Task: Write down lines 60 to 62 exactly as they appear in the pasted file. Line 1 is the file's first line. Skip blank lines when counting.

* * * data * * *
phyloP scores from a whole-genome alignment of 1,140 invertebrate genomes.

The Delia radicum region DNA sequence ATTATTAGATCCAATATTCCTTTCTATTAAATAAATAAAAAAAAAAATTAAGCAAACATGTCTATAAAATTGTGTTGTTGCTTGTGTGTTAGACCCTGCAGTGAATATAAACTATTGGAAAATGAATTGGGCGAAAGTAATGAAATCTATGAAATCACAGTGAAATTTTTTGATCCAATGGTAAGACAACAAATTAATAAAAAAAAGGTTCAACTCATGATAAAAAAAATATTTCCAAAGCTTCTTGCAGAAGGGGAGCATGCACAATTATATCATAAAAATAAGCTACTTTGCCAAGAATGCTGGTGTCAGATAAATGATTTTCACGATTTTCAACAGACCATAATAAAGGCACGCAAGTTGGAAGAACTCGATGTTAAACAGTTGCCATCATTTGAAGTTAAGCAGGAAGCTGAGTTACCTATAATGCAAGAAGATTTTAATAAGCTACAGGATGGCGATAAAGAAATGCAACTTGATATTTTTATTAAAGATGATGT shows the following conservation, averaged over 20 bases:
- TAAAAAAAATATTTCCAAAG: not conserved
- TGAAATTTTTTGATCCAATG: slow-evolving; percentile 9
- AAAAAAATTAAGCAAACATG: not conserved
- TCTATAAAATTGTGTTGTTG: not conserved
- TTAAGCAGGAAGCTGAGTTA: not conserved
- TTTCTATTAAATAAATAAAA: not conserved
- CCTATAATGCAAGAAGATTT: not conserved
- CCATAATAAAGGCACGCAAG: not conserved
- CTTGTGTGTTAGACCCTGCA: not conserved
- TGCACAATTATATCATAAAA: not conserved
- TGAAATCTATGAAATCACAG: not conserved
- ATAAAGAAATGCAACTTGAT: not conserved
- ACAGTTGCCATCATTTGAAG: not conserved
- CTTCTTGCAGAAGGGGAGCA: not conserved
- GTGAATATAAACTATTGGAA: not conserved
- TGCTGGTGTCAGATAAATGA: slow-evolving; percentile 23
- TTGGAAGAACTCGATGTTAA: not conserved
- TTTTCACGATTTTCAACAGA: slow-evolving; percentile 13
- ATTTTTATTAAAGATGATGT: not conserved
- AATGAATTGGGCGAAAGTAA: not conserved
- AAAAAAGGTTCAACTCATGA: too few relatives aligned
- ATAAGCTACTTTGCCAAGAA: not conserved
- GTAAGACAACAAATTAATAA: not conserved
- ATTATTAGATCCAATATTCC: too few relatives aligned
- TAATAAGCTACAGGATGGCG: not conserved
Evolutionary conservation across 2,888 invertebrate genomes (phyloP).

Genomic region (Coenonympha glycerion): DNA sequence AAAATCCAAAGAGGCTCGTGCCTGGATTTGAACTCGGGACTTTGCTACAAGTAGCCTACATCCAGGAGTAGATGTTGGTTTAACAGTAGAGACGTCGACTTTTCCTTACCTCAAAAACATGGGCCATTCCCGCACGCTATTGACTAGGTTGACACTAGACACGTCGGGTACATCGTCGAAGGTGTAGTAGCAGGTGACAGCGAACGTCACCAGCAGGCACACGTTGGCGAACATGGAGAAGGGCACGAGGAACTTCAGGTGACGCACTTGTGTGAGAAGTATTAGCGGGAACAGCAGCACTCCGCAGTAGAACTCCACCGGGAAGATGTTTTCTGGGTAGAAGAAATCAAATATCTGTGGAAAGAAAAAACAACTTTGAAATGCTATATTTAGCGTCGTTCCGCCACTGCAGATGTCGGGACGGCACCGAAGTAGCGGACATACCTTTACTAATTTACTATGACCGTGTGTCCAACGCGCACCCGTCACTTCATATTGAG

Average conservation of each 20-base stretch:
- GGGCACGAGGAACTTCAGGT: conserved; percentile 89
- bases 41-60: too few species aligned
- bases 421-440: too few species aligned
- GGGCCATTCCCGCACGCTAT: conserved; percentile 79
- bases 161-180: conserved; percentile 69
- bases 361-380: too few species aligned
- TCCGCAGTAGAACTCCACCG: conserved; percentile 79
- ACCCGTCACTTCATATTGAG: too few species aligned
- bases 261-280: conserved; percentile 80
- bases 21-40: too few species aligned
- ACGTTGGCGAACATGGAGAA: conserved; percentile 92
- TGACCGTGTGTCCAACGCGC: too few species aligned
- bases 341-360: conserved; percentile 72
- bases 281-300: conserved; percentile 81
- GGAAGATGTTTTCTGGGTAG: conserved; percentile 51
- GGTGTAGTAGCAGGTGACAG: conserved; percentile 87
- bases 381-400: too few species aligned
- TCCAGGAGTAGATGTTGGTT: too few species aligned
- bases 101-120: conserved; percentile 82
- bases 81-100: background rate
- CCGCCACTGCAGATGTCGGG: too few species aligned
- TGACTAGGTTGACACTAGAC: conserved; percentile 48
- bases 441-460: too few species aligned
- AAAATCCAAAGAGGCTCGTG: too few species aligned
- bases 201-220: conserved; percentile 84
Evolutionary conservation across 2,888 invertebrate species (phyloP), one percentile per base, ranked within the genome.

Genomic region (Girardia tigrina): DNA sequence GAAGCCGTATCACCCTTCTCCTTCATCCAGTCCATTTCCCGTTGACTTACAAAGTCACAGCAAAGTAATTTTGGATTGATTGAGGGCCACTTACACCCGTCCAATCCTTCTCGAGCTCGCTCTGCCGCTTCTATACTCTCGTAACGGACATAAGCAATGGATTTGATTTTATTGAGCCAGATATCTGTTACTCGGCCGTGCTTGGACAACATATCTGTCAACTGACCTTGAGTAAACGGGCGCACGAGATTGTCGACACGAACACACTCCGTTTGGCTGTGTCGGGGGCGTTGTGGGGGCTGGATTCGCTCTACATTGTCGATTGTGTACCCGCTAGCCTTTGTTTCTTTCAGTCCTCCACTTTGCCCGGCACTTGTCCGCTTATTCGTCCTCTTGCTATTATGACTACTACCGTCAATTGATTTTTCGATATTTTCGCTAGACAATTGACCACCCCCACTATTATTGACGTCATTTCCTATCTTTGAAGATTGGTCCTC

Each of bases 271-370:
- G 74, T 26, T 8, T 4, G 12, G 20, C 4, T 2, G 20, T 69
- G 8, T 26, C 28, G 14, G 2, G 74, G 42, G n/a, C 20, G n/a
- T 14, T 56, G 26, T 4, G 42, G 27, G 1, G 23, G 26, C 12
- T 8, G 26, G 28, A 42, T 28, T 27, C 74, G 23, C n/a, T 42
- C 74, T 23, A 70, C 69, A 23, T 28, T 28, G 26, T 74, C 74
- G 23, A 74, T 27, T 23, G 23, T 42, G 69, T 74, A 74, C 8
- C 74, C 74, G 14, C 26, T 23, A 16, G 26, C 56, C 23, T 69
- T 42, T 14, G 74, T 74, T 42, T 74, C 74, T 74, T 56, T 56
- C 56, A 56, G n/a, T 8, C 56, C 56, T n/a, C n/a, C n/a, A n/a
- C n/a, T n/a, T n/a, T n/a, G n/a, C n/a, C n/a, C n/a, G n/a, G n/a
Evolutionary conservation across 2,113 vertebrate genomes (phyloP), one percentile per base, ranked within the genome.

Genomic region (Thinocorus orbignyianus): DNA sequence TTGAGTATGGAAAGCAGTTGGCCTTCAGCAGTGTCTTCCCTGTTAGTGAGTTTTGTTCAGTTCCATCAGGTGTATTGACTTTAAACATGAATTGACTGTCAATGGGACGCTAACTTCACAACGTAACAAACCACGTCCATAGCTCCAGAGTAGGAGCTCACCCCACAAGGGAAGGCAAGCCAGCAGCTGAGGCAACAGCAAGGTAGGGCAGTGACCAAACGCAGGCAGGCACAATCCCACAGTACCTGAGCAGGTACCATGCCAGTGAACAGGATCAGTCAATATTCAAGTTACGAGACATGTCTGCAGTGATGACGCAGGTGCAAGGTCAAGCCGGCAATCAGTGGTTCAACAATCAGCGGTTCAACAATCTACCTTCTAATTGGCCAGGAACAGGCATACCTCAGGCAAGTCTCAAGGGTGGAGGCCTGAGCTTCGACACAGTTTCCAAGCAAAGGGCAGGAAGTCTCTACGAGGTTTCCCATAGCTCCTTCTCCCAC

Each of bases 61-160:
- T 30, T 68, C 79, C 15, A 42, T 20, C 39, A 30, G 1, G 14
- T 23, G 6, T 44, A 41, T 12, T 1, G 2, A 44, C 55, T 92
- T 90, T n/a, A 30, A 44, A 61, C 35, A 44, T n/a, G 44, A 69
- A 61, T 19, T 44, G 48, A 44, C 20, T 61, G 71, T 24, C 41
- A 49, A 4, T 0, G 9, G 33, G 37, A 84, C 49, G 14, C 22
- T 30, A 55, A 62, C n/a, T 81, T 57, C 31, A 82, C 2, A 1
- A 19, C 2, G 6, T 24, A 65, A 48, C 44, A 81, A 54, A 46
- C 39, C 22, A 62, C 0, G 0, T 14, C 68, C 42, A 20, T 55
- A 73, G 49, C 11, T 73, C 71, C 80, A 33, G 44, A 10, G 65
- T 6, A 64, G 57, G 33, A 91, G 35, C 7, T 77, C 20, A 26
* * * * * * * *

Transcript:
- G 8, T 26, C 28, G 14, G 2, G 74, G 42, G n/a, C 20, G n/a
- T 14, T 56, G 26, T 4, G 42, G 27, G 1, G 23, G 26, C 12
- T 8, G 26, G 28, A 42, T 28, T 27, C 74, G 23, C n/a, T 42